You can’t avoid certain things, and I respect that. Holidays happen. Client dinners, going out with friends, birthdays, etc. all happen. Just remember, be accountable. Realize a cheat meal is not going to go unnoticed. You may gain weight the next day or two, or three. It is what it is. There are no magical mystical tricks to erase the choices you make, but you can get back on track fast. Just limit the damage and keep it to one meal, and get back to your healthy eating and regular exercise. Put as much space as you can between these off days, and you’ll still succeed.
Consistency is more important than perfection Suit up and Show up. I try my best every day, but it’s rare that my head hits the pillow with every goal perfectly met. I have some pretty good days, and some pretty challenging ones. The thing that I believe has made the difference is never giving up. I aim to exercise regularly and eat healthy every day, and I end up doing that about 80% of the time. And by being less than perfect, I’m able to maintain a healthy weight, diet, and exercise routine.
Diet and Exercise must change as your body changes My diet today isn’t the same as when I started in 2008. I’ve had to adjust the calories, and the nutrients to meet my ever-changing goals. There have been times when I’ve decided I really want to focus on gaining muscle and losing fat, so I’ve changed my diet and exercise to match that. There are other times such as holidays and travel, for example, when I modify yet again, so that I can maintain my weight, but account for the change and availability of foods and the exercise I’m used to doing. It took me a long time to find what works for me. I’ve gone on ketogenic diets, the blood type diet, paleo eating, South Beach Diet, and Atkins. None of these were just right for me, but I’ve played around with them, and always worked to maintain my nutrients. You should also play around with your diet, as long as you don’t do anything too drastic. You are always aiming to maintain steady fat loss or physique transformation.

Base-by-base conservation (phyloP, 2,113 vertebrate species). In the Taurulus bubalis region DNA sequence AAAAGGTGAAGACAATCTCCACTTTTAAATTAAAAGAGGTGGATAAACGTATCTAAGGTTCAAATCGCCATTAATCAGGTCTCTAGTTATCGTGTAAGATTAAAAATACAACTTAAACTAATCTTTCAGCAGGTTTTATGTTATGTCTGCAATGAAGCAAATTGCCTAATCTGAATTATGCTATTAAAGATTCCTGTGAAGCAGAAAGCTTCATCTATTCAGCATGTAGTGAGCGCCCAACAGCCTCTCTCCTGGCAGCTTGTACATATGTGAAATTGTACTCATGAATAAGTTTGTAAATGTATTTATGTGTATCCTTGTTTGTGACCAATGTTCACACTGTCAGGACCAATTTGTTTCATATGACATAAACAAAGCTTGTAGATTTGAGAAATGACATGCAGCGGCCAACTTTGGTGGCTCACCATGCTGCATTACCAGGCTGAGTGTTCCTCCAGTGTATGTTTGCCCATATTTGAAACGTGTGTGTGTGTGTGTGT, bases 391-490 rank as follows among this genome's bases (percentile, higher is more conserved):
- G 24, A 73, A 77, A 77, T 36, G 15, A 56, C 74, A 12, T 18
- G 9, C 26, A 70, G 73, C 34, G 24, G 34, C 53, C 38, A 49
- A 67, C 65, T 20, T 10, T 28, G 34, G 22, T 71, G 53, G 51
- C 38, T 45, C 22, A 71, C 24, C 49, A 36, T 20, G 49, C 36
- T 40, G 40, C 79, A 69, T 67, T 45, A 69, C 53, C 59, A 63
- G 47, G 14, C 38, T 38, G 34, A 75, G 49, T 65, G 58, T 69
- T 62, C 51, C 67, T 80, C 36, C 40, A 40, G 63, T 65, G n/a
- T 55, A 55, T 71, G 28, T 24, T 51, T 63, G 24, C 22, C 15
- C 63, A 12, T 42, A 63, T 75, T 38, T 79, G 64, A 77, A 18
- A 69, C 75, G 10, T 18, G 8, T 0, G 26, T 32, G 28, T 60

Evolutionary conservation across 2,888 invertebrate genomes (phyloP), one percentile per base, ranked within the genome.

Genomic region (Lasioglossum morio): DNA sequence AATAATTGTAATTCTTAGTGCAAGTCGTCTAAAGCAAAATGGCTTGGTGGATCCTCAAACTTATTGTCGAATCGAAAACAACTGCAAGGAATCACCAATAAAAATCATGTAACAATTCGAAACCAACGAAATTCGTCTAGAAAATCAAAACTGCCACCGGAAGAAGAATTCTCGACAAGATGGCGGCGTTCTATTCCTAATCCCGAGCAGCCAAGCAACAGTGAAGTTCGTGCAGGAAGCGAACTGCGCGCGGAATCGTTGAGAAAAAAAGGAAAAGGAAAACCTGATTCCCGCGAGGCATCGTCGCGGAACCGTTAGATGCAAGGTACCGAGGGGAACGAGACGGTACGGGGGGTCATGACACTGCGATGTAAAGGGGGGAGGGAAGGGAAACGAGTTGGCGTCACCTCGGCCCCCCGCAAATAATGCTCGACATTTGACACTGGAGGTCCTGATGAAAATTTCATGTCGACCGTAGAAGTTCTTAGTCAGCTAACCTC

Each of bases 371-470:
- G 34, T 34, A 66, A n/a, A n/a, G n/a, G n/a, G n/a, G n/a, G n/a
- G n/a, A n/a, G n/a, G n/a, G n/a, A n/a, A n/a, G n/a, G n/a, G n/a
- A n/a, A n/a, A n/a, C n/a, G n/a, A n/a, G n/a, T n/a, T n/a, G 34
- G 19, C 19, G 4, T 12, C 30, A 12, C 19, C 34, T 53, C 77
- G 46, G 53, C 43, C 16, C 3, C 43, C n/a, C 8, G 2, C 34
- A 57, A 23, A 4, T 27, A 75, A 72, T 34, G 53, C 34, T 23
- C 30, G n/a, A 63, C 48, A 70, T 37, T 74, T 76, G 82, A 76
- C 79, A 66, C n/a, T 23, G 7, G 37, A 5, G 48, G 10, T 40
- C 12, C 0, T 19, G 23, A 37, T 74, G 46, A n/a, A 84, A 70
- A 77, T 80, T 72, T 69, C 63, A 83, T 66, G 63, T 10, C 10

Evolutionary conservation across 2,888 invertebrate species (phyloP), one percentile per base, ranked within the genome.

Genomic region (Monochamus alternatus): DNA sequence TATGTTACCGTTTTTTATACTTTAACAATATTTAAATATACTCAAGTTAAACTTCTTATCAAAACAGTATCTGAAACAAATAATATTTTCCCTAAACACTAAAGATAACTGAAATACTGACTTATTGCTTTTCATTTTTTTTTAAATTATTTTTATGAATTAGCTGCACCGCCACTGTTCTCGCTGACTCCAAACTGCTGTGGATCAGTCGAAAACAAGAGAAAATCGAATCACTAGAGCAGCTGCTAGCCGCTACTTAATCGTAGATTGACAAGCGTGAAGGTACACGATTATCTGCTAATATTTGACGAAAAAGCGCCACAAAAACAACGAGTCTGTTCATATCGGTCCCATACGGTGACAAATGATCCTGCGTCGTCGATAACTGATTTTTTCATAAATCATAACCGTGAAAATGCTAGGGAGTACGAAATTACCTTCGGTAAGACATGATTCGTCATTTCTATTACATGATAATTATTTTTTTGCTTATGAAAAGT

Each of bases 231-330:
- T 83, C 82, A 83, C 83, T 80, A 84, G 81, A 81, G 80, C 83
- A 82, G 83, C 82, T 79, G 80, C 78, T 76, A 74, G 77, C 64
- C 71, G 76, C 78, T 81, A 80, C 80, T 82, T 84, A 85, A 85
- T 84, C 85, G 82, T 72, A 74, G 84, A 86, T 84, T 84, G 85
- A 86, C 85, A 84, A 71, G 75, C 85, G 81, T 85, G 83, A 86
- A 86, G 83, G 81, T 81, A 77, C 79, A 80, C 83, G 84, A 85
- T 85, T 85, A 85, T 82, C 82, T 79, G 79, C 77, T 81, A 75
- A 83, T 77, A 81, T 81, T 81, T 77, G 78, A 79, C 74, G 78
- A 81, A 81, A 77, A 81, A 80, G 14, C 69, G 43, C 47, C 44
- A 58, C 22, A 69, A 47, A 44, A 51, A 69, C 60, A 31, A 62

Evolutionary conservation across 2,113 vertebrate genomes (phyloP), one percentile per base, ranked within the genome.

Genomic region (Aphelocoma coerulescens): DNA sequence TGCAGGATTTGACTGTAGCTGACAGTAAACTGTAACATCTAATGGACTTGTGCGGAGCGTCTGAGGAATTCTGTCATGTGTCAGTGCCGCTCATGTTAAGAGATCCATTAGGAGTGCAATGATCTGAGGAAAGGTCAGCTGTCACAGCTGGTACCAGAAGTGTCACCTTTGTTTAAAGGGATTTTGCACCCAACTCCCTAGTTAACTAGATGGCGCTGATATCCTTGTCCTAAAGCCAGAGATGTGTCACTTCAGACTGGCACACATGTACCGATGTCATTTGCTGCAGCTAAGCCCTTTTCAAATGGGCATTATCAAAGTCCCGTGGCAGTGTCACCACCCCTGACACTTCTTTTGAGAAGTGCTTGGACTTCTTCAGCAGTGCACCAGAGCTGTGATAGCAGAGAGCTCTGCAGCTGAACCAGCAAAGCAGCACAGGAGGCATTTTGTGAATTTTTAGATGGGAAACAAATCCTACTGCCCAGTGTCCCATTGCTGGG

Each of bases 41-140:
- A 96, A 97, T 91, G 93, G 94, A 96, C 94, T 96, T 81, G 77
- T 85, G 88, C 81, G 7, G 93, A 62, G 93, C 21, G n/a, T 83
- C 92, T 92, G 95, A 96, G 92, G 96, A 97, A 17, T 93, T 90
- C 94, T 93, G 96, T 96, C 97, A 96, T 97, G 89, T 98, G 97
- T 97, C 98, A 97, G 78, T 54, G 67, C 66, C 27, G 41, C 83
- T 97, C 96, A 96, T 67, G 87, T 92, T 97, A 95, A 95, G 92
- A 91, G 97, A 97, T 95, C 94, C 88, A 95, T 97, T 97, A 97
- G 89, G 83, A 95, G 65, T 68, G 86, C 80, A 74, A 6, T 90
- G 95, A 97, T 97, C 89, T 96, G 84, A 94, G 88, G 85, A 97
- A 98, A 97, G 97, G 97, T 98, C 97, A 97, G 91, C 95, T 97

Don’t Blacklist Foods you Love If the idea of banning ice cream from your life causes tears to build up, and suicidal thoughts, don’t do it. Remember, my philosophy is how to eat and exercise in the real world. The real world has French fries, chips, ice cream, donuts, desserts, and chocolate. And while these items should be treated as a rare treat, if you are craving something, and that craving isn’t going to be satisfied by an apple, or a bag of baby carrots, then I suggest having a reasonable serving, preferably when you are not extremely hungry, and then moving on. Otherwise, you might end up eating a whole chocolate cake, when you only started out craving one piece.
Another thing to keep in mind as you are adjusting your eating is that your taste buds adjust. Our society is over-sweetened, so while our taste buds love hot fudge sundaes, apples don’t taste so sweet anymore. The good news is that as you cut out the junk food, naturally sweet foods, and even some diet foods, start to taste better than when you were a junk food junkie. I’m telling you… healthy foods taste better the more consistently you are eating healthy. For example, when I want ice cream, I like to eat a specific dairy free ice cream that has whey protein in it. If you had given it to me back in my sugar-filled glory days, I wouldn’t have liked it at all, but today it tastes great! Give it a chance. I think you’ll like it too.
Be an Educated Eater—Care about your food I’m not saying to go off the chain, even though I’ve had a tendency to do this. Remember, I told you I’m extreme, and just to prove it, consider that I buy my beef directly from a local farm. I mean, I actually go there. I love that I know the farmer. I’ve seen the cows. I’ve seen what they eat, so I can be sure that they are a high quality protein source. You don’t have to go this far, or even close to it. I’m just saying, do some research. You don’t have to go to a farm to find out that grass-fed is better than grain-fed. It just takes a few clicks on the internet. Knowing that you are feeding yourself high quality fuel says “I’m worth it” it’s a lesson in self-respect.
This goes for supplements too. Know where they are made, understand what it is you are taking, and if it comes from an animal—know what it is fed. I’m so tightly-wound about this that I will never take fish oil pills. I only take wild-caught sockeye salmon oil pills from a specific supplier. Why? Because sockeye salmon are the only salmon that don’t eat other fish, meaning that they have lower/lowest mercury levels. Also, this supplier only crude-filters their sockeye salmon oil so it isn’t exposed to any chemical cleansing, heat, or presses. It is, as far as I’m concerned, the best version of “fish oil” you can take.